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Photo by Gail Reynolds.

Despite her extensive body of  song creations, she does terrific covers ranging from old jazz standards to current pop.   Her favorite is “Dream a Little Dream of Me” for which she has two different music videos.

“Covers teach me a lot about singing and song writing  because to learn a song you have to investigate it in a different way than just singing along with the recording.  I appreciate song suggestions, but only choose covers I like.”  Her thoughtful analysis of each tune pays off.  She’s more than a good singer, she’s a song stylist whose interpretations are fresh and nuanced.

Danielle feels fortunate that she has reached a point in her career  in which she does not have to hold  a “day job.”  She understands that a big part of the ukulele festival scene is conducting workshops to which she is a relative newcomer. She has discovered the satisfying challenge of teaching.  “I want to inspire people to get out of their shell and convince them to have fun and see once they respond to gentle nudging and jump off, they will have a soft landing.”

Her sense of fun is the source of  her stage name.  She noted incidentally during a performance that it is a product of  mere whimsy, “ no college roommate anecdote.”

And fun is what the audiences of Danielle Ate The Sandwich are guaranteed in both cerebral entertainment as well as light amusement.  Danielle Anderson is one of those special talents who deserves much more attention .

“Pet Store”

 

“Someone Like You” (Adele Cover)

 

WEBSITE

 

 

Gail Reynolds

ROCK AT NIGHT COLUMNIST

I love music and I love to write, so Rock at Night is a perfect forum for me.I appreciate all genres from classical to country and am astounded by the number of extraordinarily talented but under-recognizedmusical artists. So my articles often feature such “well known unknown” musicians and composers.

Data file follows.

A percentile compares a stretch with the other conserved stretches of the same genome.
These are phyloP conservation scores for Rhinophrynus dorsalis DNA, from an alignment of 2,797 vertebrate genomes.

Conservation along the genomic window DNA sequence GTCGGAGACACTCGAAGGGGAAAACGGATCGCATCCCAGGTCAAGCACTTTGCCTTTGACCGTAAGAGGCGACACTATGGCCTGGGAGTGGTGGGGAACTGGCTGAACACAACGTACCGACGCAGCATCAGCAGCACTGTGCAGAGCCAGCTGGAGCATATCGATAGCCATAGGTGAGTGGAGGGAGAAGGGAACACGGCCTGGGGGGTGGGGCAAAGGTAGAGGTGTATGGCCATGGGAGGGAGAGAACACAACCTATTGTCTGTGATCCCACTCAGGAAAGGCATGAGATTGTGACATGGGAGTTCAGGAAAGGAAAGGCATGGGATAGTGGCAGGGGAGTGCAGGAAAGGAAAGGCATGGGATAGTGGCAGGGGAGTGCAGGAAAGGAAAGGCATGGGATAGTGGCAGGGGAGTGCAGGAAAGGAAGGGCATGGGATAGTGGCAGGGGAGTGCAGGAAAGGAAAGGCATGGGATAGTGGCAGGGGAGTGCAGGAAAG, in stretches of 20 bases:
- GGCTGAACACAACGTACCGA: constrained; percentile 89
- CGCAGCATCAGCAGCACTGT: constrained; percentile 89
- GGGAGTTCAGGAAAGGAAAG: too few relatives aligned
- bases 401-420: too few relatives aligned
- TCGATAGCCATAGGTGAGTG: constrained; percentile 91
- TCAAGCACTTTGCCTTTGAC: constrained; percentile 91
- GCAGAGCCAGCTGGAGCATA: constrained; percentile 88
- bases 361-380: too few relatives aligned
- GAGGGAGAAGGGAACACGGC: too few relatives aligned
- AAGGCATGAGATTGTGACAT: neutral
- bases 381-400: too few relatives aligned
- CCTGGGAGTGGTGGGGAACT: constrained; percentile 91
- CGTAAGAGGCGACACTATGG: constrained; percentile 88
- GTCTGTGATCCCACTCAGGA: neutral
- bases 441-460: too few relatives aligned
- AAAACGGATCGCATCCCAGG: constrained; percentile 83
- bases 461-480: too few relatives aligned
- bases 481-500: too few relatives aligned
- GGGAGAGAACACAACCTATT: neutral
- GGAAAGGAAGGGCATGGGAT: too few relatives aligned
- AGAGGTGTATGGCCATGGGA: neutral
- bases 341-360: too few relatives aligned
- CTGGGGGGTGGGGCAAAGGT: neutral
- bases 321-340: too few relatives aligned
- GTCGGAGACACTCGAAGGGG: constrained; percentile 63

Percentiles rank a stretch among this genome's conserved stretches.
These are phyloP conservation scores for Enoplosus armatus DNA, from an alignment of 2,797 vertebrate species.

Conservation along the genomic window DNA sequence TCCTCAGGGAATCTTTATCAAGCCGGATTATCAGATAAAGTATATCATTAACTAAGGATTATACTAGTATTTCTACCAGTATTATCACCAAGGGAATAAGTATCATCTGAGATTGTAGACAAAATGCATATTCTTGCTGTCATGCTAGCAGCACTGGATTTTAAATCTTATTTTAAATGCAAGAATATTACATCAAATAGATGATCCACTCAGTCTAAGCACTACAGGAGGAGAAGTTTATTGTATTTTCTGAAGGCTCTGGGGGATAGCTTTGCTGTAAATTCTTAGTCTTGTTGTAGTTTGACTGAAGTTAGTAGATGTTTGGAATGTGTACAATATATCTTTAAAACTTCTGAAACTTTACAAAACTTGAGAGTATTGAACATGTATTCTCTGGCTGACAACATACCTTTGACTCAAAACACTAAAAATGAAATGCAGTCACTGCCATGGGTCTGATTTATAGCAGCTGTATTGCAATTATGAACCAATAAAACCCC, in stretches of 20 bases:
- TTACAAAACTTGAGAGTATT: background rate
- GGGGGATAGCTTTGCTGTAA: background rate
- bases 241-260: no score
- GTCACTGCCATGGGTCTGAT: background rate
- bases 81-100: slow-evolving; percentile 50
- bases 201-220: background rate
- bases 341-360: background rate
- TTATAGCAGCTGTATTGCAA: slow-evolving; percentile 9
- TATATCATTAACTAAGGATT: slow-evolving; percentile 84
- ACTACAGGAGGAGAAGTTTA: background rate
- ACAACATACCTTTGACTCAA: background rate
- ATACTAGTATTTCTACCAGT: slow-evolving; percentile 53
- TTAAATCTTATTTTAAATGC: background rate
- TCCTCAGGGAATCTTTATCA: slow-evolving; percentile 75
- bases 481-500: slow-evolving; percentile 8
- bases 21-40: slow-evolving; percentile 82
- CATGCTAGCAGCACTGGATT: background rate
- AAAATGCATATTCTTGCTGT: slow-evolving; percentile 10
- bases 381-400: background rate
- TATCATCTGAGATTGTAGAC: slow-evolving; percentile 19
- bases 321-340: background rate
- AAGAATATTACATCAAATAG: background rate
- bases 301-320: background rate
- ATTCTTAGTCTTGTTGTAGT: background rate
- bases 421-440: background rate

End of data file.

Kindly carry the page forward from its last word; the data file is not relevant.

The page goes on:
Before email,I would include a record review along with my holiday greetings as an alternative to annual reports of personal achievements and acquisitions.Among these, I wrote of Leonard Cohen’s I’m Your Man in 1988 and Bruce Cockburn’s Nothing But A Burning Light in 1991, urging my friends and family to listen to these masterpieces.

Now I can continue to express my enthusiasm for various musical artists to a wider audience.
About Gail Reynolds (21 Articles)
<p>ROCK AT NIGHT COLUMNIST</p> <p>I love music and I love to write, so Rock at Night is a perfect forum for me. I appreciate all genres from classical to country and am astounded by the number of extraordinarily talented but under-recognized musical artists. So my articles often feature such “well known unknown” musicians and composers. </p> <p>Before email, I would include a record review along with my holiday greetings as an alternative to annual reports of personal achievements and acquisitions. Among these, I wrote of Leonard Cohen’s I’m Your Man in 1988 and Bruce Cockburn’s Nothing But A Burning Light in 1991, urging my friends and family to listen to these masterpieces. </p> <p>Now I can continue to express my enthusiasm for various musical artists to a wider audience.</p>